Change must be made in police operations to keep city afloat - WMC Action News 5 - Memphis, Tennessee

Expert: Change must be made in police operations to keep city afloat

Police Director Toney Armstrong is concerned the department has lost 120 positions and no police classes are in session. Police Director Toney Armstrong is concerned the department has lost 120 positions and no police classes are in session.
"We were asked to identify and recommend strategies for adoption," said crime expert Richard Janikowski. "We were asked to identify and recommend strategies for adoption," said crime expert Richard Janikowski.

(WMC-TV) - The way residents are protected could change following an intense Memphis City Council debate Tuesday on the fate of the police department.

Crime experts told the council that the city needs to make changes in police operations model to help keep the city afloat.

"We were asked to identify and recommend strategies for adoption," said crime expert Richard Janikowski.

Janikowski told the council that governments are financially strapped across the nation and hence changing how they police.

"You could look at the increased use of contracted retired officers and/or an expanded reserve officer program," he said.

The bulk of Janikowski's discussion centered on replacing officers with civilians in several areas, like the Sex Offender Registry and Grants offices. He also pointed out the department is short 31 civilian dispatchers, the central core of police operations.

Police Director Toney Armstrong is concerned the department has lost 120 positions and no police classes are in session.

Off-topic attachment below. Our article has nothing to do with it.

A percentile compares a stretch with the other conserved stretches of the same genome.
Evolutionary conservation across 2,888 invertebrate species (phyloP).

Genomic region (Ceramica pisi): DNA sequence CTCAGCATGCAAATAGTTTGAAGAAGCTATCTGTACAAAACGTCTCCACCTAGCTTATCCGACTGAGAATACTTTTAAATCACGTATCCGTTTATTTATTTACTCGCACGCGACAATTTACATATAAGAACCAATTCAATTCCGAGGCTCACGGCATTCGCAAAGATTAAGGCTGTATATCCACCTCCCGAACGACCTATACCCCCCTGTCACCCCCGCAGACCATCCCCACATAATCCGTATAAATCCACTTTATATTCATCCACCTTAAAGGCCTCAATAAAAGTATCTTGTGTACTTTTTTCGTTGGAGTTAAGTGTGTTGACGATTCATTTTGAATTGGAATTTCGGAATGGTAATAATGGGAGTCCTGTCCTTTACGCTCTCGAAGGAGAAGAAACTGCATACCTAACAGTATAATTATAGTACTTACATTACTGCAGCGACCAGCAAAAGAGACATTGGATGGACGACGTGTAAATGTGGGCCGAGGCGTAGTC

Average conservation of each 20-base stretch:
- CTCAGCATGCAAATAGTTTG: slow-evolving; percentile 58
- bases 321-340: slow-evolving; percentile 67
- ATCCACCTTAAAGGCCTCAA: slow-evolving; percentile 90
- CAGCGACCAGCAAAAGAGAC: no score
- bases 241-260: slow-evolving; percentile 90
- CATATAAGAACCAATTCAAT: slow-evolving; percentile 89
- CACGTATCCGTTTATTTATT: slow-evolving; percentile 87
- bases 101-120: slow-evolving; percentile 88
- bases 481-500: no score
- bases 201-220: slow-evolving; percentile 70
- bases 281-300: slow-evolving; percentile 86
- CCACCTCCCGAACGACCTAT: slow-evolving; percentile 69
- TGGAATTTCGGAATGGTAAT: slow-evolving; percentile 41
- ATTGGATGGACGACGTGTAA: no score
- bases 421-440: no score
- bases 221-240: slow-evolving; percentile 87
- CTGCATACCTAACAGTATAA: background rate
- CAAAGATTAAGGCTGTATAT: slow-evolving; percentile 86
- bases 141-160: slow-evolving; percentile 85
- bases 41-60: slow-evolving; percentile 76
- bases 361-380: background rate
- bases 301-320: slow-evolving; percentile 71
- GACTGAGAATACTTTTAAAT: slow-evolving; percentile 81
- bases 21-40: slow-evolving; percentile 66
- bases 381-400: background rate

"If you continue to let people walk out the door and not make plans to replace those people, it stretches us extremely thin," he said. "I want our citizens to be safe, and I want them to feel safe. In order for me to do that, I have to be properly staffed."

Janikowski explained other efficiencies, including one scenario involving police transports of suspects to Regional One Medical Center. He says the Sheriff's Office is declining to issue booking numbers, unless suspects are actually admitted to the hospital.

Police are then having to babysit the inmates, even though the Sheriff's Office has a unit at the hospital for that.

"Consuming 20 officers as a stand alone unit, and costs the city $1.3 million," said Janikowski.

Armstrong says the city is walking a public safety tightrope.

"If it means more money, it means more money. It's my job to come to tell the city council what I need to keep citizens safe. It's their job to give me those resources," he said.

Researchers say the city and council will need residents' help to know the best decisions. The mayor will present his budget April 15.

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